Yesterday the Grand Mufti of Saudi Arabia announced that the kingdom’s girls are, in the eyes of men and Allah, ready to marry at the age of 10 or 12. Rebuking those who called for the servitude marriage age to be raised, he noted that Islamic law doesn’t oppress women and cited the old ones as proof: “Our mothers and grandmothers got married when they were barely 12. Good upbringing makes a girl ready to perform all marital duties at that age.” That surely settles it.
While polite attention is fixed on Saudi women and the prohibitions against driving or competing in the Olympics, several disturbing articles have appeared this week which put the spotlight on women in Egypt, Iran, and Pakistan. In Why Do They Hate Us, Mona Eltahawy pulls no punches:
Name me an Arab country, and I’ll recite a litany of abuses fueled by a toxic mix of culture and religion that few seem willing or able to disentangle lest they blaspheme or offend. When more than 90 percent of ever-married women in Egypt — including my mother and all but one of her six sisters — have had their genitals cut in the name of modesty, then surely we must all blaspheme. When Egyptian women are subjected to humiliating “virginity tests” merely for speaking out, it’s no time for silence. When an article in the Egyptian criminal code says that if a woman has been beaten by her husband “with good intentions” no punitive damages can be obtained, then to hell with political correctness. And what, pray tell, are “good intentions”? They are legally deemed to include any beating that is “not severe” or “directed at the face.”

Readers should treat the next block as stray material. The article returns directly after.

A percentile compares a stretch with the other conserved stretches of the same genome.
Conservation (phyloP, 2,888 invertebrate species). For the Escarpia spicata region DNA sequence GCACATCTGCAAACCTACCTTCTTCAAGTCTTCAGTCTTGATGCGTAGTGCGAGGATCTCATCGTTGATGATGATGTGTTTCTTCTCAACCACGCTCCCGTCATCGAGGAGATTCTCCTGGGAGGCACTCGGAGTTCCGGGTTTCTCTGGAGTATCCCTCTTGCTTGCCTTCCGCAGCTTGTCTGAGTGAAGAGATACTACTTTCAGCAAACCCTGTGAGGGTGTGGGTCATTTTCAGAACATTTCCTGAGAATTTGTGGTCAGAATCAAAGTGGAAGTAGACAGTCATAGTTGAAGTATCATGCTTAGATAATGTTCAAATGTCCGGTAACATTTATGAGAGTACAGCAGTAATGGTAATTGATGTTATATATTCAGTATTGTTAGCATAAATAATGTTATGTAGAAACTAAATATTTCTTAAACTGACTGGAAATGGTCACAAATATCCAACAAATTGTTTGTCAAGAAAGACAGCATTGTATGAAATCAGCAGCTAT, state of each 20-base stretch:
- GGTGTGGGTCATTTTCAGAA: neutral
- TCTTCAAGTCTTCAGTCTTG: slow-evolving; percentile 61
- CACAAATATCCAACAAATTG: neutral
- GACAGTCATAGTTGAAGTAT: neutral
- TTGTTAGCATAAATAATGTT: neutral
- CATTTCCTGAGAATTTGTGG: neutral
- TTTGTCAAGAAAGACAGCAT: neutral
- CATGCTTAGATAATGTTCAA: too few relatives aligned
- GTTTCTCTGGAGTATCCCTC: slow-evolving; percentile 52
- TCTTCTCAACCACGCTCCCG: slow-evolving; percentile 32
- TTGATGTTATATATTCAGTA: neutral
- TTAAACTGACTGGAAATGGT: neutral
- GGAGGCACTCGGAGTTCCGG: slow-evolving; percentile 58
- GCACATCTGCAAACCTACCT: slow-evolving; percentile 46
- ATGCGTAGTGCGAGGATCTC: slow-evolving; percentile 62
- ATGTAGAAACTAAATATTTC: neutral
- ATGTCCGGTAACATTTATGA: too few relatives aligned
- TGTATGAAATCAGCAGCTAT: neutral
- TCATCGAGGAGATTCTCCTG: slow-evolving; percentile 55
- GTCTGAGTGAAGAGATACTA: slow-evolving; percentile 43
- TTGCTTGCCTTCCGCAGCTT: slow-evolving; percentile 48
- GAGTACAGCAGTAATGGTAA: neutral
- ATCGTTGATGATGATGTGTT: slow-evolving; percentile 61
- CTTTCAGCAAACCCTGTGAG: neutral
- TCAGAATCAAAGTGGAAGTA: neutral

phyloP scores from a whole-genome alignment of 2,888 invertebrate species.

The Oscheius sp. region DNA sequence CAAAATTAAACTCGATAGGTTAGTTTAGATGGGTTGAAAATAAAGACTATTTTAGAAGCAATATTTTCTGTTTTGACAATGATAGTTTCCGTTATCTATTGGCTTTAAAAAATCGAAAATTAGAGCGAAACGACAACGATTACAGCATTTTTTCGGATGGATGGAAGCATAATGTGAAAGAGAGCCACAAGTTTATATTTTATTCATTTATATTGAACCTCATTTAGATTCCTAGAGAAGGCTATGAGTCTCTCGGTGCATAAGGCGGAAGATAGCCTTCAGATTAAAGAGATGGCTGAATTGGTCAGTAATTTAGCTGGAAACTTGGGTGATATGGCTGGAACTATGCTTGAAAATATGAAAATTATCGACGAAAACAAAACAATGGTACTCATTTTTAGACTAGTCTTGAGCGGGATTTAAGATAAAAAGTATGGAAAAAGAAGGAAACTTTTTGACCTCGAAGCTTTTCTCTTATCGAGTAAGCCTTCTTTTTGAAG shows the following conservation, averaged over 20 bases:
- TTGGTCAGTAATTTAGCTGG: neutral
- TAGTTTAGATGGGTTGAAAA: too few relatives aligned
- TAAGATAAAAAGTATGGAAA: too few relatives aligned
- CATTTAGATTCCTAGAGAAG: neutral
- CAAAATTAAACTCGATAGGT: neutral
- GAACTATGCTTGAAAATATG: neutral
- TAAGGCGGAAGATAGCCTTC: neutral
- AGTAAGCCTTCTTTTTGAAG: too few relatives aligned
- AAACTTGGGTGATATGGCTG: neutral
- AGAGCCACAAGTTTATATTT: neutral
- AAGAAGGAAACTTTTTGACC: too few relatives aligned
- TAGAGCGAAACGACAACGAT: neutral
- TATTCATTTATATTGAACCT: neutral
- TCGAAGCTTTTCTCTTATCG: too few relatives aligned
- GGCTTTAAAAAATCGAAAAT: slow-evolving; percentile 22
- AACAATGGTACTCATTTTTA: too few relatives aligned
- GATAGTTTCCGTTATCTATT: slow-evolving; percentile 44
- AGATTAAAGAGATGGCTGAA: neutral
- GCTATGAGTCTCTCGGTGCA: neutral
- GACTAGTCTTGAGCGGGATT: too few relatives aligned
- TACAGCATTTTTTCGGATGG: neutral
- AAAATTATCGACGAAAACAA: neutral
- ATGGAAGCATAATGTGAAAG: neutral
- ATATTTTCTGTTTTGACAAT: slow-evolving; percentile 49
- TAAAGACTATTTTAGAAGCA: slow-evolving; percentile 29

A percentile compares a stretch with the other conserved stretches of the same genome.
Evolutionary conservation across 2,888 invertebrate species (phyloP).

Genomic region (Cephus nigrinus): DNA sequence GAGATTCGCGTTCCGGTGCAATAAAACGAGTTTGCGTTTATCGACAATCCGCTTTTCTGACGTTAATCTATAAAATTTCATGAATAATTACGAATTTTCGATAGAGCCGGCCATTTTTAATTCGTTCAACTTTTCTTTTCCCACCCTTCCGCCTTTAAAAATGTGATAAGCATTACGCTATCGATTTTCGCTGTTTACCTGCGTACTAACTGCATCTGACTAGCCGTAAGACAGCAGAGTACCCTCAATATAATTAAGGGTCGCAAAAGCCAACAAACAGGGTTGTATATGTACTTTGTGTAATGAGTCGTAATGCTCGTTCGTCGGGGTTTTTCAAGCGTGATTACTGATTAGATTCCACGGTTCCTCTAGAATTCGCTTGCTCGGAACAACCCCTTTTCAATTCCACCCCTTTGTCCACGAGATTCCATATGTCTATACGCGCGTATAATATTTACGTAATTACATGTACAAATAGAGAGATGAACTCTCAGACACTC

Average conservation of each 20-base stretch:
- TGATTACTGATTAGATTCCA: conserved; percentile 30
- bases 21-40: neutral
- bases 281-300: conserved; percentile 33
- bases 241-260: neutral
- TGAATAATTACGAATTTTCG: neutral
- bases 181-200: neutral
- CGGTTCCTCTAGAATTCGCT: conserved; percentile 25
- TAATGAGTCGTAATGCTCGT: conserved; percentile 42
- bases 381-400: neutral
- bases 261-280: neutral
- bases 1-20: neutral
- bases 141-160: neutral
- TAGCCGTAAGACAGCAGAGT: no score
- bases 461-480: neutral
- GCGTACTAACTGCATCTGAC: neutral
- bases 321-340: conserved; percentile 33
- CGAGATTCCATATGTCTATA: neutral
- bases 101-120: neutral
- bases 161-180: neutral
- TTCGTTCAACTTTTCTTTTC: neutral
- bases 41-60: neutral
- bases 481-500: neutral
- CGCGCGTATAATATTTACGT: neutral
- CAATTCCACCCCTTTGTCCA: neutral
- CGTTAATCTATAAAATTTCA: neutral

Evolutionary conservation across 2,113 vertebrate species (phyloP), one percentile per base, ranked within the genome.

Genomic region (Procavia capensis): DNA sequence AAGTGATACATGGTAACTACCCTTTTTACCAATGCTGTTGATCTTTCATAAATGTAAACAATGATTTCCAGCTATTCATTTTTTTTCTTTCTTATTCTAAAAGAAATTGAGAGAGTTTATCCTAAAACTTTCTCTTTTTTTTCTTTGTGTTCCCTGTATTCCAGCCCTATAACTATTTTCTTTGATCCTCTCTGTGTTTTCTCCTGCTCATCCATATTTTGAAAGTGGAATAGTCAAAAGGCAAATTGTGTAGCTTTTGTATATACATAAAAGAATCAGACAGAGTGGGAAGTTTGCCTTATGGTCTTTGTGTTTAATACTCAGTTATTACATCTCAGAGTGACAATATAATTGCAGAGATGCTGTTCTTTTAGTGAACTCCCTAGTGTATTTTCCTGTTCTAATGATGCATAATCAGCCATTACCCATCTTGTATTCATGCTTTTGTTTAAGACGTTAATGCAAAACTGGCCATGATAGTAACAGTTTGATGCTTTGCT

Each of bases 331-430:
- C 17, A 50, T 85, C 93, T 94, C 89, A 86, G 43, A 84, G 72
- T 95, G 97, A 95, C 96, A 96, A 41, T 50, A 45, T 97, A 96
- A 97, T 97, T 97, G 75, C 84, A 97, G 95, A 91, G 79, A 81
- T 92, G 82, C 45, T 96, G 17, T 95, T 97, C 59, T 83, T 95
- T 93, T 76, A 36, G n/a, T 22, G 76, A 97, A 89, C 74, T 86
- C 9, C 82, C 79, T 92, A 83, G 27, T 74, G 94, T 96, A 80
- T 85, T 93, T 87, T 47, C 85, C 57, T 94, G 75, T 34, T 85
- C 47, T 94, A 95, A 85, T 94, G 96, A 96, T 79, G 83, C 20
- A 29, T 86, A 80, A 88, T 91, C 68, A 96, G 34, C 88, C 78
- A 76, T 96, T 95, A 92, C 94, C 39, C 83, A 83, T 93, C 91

What all this means is that when it comes to the status of women in the Middle East, it’s not better than you think. It’s much, much worse. Even after these “revolutions,” all is more or less considered well with the world as long as women are covered up, anchored to the home, denied the simple mobility of getting into their own cars, forced to get permission from men to travel, and unable to marry without a male guardian’s blessing — or divorce either.